Card-based city-builder Tiny Kingdom might look cosy, but there’s no time to relax when the fate of the realm is literally in your hand

On my never-ending quest to find the most compelling city-builder, I stumbled upon Tiny Kingdom’s demo. This game is a building and management roguelike deckbuilder, where you collect cards, balance the books, and try to expand your tiny village into a glorious kingdom.

After a quick first game, I felt like I was almost getting the hang of things, so I decided to give it another go to see if I could beat my high score of a village of 20, you get 2 villagers for every house you build so I didn’t think it would be too difficult. Fast forward to an hour and 15 settlements later, I finally made some serious progress and ended with a village of 168, which is probably more like a small town at that stage. But after running into a dead end, I had to abandon the run and start over again, roguelike-style. 

Tiny Kingdom isn’t terribly complex, especially compared to city builders like Manor Lords or Synergy, which have intricate economic and social systems that you also have to account for. Instead of trading or cutting down nearby trees, in Tiny Kingdom, you build your city by collecting cards.

You can get cards that let you build houses that’ll grow your population size and allow one free draw from your deck, cards that’ll let you plant hops of wheat that’ll give you two coins in return, and a card for a pier that’ll grant you new island pieces that you can use to expand the land your kingdom is built on. The longer you play, the more cards you’ll unlock: averns, mills, bakeries, and castles, each one has its own perks. I actually don’t know how many there are—it’s something that I’ll find out as I reach higher population sizes. 

If you thought managing the buildings sounded hard, the cards in your deck aren’t unlimited.  To get more, you either need to build structures or gather resources. Trees and stone appear on random island pieces, and can be gathered if you use a lumberyard or quarry card. Gather the resources and the game will automatically add a wooden or stone house to your deck for later use. But if you run out of cards in your deck, then that’s the end of the line—you’ll have to pack everything up and start again.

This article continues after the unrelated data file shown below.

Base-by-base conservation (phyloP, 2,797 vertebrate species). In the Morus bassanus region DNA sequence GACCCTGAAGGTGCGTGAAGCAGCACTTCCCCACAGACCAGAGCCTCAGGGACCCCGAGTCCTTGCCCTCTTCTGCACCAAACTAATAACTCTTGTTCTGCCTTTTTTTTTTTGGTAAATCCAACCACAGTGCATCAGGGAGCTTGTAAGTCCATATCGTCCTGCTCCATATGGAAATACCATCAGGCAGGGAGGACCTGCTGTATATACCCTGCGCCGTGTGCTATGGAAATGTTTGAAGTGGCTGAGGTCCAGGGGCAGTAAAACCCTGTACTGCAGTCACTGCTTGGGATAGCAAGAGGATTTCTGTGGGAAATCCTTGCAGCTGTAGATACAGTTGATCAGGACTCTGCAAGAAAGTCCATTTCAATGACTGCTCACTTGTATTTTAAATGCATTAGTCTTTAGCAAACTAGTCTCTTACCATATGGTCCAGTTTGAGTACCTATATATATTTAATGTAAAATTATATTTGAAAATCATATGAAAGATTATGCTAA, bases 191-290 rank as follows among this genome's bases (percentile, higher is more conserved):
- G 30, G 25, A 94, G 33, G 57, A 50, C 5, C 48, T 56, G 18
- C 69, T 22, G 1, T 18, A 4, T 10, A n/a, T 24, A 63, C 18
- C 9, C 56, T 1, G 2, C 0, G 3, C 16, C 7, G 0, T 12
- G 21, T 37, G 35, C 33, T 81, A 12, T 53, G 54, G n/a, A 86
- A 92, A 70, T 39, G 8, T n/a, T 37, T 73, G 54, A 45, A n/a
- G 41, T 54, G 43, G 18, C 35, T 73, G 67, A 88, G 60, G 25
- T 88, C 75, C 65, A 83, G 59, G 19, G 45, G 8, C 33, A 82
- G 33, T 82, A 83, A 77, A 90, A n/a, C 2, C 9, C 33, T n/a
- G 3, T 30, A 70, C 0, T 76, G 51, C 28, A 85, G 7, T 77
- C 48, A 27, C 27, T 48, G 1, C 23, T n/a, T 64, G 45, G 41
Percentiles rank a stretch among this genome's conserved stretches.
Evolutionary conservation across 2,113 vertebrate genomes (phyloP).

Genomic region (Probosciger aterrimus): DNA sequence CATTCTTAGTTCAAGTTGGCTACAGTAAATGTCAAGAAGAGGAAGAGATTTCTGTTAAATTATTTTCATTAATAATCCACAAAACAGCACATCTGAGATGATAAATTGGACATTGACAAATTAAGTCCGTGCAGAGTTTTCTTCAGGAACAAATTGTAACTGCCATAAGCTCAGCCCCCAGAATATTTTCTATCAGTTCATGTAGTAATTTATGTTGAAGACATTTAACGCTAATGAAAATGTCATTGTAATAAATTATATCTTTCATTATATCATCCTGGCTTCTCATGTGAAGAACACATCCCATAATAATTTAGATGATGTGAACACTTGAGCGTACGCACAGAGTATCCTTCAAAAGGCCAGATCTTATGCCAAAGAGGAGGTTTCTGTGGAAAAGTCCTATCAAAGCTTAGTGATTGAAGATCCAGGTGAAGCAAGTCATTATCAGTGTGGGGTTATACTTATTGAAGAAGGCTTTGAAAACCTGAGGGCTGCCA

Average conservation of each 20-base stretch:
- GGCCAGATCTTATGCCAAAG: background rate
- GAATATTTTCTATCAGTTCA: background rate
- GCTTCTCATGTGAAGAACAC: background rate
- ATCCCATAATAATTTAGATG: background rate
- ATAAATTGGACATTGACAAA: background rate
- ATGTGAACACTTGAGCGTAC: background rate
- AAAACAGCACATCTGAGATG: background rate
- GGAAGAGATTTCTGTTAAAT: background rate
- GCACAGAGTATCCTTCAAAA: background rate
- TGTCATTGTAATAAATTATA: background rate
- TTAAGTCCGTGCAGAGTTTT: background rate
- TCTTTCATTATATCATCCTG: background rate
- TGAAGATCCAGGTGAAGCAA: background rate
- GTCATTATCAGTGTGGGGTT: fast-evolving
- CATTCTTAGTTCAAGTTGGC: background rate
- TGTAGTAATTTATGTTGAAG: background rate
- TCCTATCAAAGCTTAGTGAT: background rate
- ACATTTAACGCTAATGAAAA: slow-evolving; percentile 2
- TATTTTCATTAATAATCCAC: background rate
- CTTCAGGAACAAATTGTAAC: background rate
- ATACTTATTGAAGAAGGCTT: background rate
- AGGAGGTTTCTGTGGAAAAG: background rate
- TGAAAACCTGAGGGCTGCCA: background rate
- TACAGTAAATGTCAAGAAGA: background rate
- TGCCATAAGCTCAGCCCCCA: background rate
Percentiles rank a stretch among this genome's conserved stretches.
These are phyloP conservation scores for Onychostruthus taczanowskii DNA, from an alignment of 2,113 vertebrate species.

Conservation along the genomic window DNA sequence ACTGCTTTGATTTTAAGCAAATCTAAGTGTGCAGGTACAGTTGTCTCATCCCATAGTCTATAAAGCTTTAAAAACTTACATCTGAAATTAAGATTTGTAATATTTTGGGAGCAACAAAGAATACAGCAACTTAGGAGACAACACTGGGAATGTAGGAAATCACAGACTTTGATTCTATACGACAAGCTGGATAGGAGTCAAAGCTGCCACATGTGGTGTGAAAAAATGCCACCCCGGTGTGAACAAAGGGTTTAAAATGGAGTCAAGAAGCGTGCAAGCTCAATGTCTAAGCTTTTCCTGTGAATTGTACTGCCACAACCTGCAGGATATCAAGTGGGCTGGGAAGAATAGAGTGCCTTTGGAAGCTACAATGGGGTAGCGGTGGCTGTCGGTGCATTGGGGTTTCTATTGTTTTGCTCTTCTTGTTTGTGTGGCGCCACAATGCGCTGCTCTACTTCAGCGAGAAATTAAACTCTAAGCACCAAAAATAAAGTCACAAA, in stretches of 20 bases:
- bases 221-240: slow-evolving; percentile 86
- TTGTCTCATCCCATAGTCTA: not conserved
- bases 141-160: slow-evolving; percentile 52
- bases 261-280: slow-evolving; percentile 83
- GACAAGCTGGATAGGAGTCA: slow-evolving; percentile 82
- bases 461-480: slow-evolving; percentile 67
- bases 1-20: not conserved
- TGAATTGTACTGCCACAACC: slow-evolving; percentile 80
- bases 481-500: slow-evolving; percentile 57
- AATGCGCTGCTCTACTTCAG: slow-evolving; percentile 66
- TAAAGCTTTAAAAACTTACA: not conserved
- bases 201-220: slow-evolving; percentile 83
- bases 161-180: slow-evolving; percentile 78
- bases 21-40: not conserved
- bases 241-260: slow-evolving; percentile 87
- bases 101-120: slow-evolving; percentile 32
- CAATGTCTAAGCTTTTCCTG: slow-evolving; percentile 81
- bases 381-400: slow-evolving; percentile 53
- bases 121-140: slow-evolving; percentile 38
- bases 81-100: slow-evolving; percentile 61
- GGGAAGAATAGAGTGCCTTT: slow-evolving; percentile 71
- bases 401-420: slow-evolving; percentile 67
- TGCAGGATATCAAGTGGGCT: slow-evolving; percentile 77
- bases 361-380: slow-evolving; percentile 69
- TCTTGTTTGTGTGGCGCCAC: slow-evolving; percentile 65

6C92QbeiXfRzh7RRMs8ENE-320-80 Card-based city-builder Tiny Kingdom might look cosy, but there's no time to relax when the fate of the realm is literally in your hand

(Image credit: Neltile)

You have to monitor the kingdom’s coffers, too. It costs one gold coin to draw a card, and as you only start with 10 coins, you need to turn a profit consistently throughout the game to be able to draw more cards and carry on playing. Planting crops will give you a small amount of money, but I found the best way to build your hand is to use house-building cards. These will let you pick up a subsequent card after you place the cottage down, so it’s an excellent way to stay on top of your money. 

There’s a clear cycle of extracting and building in Tiny Kingdom, and once you get the hang of it, everything takes care of itself. But it’s precariously balanced, and sometimes all it takes is one bad deck for it all to come crashing down. 

That’s part of the fun of roguelike deck builders—luck does play a small part in your success.

The cards you get are quite random. There is some pattern as to when you unlock different ones, but it’s not always predictable. One run I had, where I was doing really well for my kingdom with a healthy coin purse and a bustling population, was stunted because no matter how many trees I cut down, it only gave me houses and no piers, which meant I couldn’t get any more land, so after a while, I just ran out of space to build.

This can be frustrating, especially when you lose a run due to circumstances that feel out of your control, but that’s part of the fun of roguelike deck builders—luck does play a small part in your success. 

I haven’t been able to expand my kingdom beyond 168 people so far, but that hasn’t stopped me from trying. And no matter how many times I play, I always seem to end up with an island that looks completely different. I’ve taken a screenshot of my kingdoms at the end of each run just to compare how different each one is. I’ve had kingdoms full of ponds, vast blocks of land full of trees and fields of wheat, and one that ended up looking like a cosy megacity where I built every house in the same area. 

Like I said, I haven’t progressed past 168 residents so far, so I don’t actually know where the limit is to finding new cards and expanding your island. As this is only a demo, I’d expect even more to be added once it releases in full (although there’s no specific date for that yet). But for the time being, Tiny Kingdom is a brilliant deckbuilding roguelike demo with a moreish premise and plenty of options to make a kingdom the way you want it to be. 

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